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AARP Experience Corps Teaches Children to Read

AARP Experience Corps uses older adults to work with students in low-income areas

AARP Experience Corps uses older adults to work with students in low-income areas

Hello, and welcome back. I’m Jim Tedder in Washington. On today’s program, encouraging news about some older American citizens who are making a special effort to help young people. And then we turn to Central Europe, where, after a long struggle, Croatia has finally joined the European Union. We’ll have some thoughts on how well the move will work, and hopes for the future. As It Is, a chance for you to learn English, is on your computer, and on the air.

The lack of literacy is a problem in many of the world's poorest countries. Even in wealthier nations like the United States, many children struggle to read and write. But in 19 cities across America, about 2,000 volunteers with an organization called AARP Experience Corps are helping children learn to read. The volunteers work with students in low-income areas.

AARP Experience Corps combines the capabilities of two long-established groups. AARP is a nonprofit organization that represents the needs and interests of older citizens. The Experience Corps was founded to provide reading help for children from kindergarten age to third grade. In 2011, AARP joined the Experience Corps to help match the volunteer services of older adults with the needs of children trying to gain literacy. For example, eight-year-old Kenasia Howard is reading about Native Americans. She enjoys the story. But she says some words are difficult for her.

“Big words, and sometimes small words, I forget.”

She‘s reading with Sandy Morgan, who joined the corps three years ago after retiring. Ms. Morgan has been meeting Kenasia twice a week for six months at Miner Elementary School in Washington, D.C. She says they have built a trustful relationship and made reading fun. Ms. Morgan says the children feel comfortable with their over-50 adult helpers.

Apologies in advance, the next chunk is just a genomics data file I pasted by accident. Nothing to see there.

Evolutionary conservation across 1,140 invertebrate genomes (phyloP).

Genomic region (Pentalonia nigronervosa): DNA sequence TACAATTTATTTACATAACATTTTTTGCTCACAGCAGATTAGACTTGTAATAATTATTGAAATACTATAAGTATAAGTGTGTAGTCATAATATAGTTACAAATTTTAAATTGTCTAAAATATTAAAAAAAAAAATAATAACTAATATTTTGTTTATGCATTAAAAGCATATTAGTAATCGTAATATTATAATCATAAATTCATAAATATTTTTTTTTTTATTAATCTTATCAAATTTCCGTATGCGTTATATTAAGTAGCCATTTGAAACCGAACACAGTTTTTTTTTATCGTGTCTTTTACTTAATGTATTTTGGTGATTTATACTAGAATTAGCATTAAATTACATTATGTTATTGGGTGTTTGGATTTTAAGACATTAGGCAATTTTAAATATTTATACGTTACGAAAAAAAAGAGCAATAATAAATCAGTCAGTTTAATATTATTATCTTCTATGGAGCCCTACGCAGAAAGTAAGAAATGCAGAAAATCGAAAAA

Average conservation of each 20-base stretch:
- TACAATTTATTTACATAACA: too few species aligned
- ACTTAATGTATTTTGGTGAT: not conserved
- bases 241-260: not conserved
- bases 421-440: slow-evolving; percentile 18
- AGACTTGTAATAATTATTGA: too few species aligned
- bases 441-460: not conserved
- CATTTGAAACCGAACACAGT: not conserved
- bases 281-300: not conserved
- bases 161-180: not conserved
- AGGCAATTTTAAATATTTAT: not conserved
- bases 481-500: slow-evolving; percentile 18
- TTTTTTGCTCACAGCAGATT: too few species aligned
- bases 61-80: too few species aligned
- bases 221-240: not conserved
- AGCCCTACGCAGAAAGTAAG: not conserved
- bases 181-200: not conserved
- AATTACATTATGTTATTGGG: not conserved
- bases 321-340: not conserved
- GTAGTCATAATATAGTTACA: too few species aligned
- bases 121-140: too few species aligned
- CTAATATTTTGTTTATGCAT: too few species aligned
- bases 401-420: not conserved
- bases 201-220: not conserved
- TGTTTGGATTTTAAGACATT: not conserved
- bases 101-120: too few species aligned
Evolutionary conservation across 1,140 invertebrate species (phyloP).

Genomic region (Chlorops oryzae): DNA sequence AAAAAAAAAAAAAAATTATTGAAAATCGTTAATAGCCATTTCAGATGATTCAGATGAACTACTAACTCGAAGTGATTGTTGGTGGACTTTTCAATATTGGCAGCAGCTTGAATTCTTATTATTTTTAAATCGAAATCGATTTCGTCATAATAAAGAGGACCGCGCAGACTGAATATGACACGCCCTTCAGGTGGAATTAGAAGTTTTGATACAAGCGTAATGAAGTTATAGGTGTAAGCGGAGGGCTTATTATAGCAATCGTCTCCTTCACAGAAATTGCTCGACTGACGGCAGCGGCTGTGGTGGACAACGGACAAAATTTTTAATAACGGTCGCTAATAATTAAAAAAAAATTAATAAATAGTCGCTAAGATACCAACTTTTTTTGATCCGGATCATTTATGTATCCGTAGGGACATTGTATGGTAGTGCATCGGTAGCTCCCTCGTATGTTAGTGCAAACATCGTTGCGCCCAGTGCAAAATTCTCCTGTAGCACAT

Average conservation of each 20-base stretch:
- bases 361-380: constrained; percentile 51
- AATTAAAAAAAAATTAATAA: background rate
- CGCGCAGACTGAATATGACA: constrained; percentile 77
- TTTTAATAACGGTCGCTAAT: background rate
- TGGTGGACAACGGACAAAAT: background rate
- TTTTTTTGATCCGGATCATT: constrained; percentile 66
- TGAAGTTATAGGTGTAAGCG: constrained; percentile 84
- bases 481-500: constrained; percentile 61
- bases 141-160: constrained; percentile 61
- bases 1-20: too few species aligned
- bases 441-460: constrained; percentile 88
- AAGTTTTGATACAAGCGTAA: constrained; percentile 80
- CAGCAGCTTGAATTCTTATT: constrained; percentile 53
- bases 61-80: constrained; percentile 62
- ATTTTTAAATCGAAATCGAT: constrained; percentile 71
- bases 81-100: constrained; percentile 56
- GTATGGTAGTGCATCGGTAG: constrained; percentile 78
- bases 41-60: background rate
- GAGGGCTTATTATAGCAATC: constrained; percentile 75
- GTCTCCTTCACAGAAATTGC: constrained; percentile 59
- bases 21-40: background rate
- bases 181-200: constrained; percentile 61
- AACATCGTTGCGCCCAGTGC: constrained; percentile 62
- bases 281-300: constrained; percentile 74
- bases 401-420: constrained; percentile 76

“Most of us are parents and grandparents. We get through to them. We just talk to them calmly. But we definitely have patience. But we have learned that over the years through experience.”

When the children are reading, they may have problems centering their attention on the words. They may mix up letters or add words that are not there.

Dajah Staton, who is nine years old, faces those problems. Volunteer Linda Nelson is working with Dajah, who reads at the level of a beginner.

Ms. Nelson says she encourages Dajah when the girl feels like giving up. Ms. Nelson tells the child that the whole world will open for her if she can read a story and understand it.

Dajah’s mother, Florita Staton, is grateful for the help from Experience Corps. Ms. Staton says without the corps, her daughter might be farther behind than she is.

The adult literacy rate in the United States is more than 97 percent. But a national reading test shows that almost 40 percent of seven- and eight-year-olds do not have basic reading skills. Studies have shown that those children are more likely to drop out of school in the future. And children from poor families are even more likely to leave.

AARP says research shows that the program helps not only the children. It also improves the skills and lives of many adults who take part.

The E.U. has a new member